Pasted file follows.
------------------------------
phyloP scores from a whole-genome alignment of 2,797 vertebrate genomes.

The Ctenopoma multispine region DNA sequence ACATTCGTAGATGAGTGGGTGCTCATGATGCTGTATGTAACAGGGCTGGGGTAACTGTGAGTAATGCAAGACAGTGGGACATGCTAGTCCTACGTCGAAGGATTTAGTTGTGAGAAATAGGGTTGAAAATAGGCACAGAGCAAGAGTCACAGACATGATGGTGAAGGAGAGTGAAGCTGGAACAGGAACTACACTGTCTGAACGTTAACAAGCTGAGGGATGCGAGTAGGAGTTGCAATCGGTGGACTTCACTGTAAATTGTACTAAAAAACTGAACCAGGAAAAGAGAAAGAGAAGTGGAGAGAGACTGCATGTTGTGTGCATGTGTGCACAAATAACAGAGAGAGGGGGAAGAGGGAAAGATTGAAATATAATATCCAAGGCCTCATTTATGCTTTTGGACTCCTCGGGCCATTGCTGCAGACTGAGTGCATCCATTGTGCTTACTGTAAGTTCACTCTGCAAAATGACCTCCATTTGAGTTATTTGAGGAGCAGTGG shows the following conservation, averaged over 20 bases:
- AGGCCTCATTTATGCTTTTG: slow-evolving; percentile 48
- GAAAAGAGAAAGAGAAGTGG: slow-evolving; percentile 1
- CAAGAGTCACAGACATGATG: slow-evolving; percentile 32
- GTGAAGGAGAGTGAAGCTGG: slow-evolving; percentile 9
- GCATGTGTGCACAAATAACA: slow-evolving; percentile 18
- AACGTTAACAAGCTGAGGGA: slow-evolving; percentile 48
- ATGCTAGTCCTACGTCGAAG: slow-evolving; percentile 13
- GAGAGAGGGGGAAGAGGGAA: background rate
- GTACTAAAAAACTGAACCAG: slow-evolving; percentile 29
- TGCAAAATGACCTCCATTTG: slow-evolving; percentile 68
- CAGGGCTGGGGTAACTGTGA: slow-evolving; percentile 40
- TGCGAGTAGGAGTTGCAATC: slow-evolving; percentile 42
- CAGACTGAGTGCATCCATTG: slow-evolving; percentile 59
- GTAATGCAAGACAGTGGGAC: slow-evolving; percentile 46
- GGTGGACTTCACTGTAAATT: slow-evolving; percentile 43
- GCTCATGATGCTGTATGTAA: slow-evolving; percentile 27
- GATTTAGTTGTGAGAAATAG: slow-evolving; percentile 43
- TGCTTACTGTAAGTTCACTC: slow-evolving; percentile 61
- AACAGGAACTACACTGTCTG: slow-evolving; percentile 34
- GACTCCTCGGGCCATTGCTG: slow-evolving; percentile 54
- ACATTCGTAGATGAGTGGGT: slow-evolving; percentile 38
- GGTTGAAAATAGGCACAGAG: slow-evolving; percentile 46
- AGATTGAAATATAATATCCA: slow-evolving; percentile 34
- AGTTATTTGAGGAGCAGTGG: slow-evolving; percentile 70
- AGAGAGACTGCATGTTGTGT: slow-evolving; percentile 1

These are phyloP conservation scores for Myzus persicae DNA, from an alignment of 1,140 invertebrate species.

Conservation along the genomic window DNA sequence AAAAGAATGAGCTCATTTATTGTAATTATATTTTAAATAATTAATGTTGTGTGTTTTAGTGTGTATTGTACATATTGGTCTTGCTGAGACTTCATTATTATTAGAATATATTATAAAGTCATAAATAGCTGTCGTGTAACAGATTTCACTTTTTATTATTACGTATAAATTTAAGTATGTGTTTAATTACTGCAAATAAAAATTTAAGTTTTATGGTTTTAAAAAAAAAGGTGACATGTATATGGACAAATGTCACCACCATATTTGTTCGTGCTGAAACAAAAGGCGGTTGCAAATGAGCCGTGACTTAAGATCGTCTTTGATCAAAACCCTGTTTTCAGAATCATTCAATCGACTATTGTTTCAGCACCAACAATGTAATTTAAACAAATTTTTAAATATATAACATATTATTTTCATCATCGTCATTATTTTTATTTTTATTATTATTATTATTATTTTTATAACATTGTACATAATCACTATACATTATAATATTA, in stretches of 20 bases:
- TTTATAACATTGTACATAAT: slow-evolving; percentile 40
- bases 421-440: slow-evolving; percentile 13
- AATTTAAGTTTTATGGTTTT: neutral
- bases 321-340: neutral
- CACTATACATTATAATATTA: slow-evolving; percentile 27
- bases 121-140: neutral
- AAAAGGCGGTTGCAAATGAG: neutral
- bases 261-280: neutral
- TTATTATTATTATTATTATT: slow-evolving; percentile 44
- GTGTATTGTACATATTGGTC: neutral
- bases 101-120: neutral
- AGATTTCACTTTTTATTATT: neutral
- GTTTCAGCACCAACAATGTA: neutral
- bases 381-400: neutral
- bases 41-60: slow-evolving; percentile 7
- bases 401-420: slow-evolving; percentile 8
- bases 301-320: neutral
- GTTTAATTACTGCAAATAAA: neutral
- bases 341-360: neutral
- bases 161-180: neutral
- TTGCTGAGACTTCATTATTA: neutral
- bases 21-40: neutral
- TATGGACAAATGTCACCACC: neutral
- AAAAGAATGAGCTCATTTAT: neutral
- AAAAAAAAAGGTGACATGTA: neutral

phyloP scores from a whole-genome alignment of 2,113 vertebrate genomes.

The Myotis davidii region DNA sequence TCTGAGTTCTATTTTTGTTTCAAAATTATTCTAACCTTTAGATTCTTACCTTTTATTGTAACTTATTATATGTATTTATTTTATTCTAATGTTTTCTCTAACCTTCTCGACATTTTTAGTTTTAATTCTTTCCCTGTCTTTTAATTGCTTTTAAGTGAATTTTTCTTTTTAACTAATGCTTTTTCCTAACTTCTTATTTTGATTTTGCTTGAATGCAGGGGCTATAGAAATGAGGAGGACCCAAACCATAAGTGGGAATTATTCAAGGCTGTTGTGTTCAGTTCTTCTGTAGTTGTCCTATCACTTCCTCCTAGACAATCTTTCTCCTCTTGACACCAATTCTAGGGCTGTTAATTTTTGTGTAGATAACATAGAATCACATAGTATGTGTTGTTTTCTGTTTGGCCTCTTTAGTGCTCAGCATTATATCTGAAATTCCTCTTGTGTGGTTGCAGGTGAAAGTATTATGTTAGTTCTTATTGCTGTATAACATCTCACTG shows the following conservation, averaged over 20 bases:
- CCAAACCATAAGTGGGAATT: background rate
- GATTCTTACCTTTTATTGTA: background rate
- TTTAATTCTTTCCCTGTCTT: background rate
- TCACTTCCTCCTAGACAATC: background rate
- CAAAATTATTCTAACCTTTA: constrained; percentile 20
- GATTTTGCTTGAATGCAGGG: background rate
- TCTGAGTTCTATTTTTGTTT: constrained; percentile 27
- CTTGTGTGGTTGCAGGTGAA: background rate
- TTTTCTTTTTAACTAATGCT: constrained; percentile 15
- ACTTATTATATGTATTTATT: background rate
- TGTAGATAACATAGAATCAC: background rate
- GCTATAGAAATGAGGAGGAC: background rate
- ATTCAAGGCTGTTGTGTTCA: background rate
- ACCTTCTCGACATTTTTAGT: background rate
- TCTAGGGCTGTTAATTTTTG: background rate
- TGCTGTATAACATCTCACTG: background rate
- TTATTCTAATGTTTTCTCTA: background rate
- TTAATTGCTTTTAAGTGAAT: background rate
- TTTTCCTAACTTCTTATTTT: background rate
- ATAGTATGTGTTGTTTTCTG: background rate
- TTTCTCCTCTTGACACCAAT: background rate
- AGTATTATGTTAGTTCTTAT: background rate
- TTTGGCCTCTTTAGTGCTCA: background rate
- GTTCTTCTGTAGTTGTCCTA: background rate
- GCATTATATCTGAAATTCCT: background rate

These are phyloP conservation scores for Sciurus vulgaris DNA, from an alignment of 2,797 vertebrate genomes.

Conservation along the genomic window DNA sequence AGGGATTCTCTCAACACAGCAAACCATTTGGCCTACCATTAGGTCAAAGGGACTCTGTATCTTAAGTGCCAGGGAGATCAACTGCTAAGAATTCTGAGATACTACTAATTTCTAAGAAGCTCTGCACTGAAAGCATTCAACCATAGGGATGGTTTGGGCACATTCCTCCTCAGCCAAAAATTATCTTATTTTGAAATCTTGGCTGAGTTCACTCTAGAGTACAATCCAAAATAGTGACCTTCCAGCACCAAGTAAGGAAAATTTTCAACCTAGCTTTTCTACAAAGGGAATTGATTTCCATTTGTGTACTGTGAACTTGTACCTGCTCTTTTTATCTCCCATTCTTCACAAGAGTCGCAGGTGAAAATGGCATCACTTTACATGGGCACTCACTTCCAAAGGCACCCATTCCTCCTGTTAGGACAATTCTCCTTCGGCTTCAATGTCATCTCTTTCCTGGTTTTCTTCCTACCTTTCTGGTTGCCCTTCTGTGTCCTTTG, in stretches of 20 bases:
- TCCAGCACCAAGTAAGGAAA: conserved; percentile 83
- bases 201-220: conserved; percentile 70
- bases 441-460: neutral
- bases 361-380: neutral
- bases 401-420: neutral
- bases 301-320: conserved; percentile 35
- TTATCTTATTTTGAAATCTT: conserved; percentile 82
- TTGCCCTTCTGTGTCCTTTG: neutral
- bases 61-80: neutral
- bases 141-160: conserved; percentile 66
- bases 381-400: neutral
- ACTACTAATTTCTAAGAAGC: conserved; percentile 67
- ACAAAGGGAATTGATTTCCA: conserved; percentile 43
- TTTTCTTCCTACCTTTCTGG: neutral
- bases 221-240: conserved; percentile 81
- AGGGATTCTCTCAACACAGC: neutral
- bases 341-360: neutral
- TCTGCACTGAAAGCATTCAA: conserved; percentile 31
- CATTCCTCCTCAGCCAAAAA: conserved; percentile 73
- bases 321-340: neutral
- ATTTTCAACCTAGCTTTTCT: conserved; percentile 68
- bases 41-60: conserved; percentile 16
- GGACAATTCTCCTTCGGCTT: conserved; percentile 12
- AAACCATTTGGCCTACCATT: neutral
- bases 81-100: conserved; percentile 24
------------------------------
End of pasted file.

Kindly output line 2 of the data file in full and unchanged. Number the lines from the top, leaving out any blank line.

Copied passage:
The Ctenopoma multispine region DNA sequence ACATTCGTAGATGAGTGGGTGCTCATGATGCTGTATGTAACAGGGCTGGGGTAACTGTGAGTAATGCAAGACAGTGGGACATGCTAGTCCTACGTCGAAGGATTTAGTTGTGAGAAATAGGGTTGAAAATAGGCACAGAGCAAGAGTCACAGACATGATGGTGAAGGAGAGTGAAGCTGGAACAGGAACTACACTGTCTGAACGTTAACAAGCTGAGGGATGCGAGTAGGAGTTGCAATCGGTGGACTTCACTGTAAATTGTACTAAAAAACTGAACCAGGAAAAGAGAAAGAGAAGTGGAGAGAGACTGCATGTTGTGTGCATGTGTGCACAAATAACAGAGAGAGGGGGAAGAGGGAAAGATTGAAATATAATATCCAAGGCCTCATTTATGCTTTTGGACTCCTCGGGCCATTGCTGCAGACTGAGTGCATCCATTGTGCTTACTGTAAGTTCACTCTGCAAAATGACCTCCATTTGAGTTATTTGAGGAGCAGTGG shows the following conservation, averaged over 20 bases: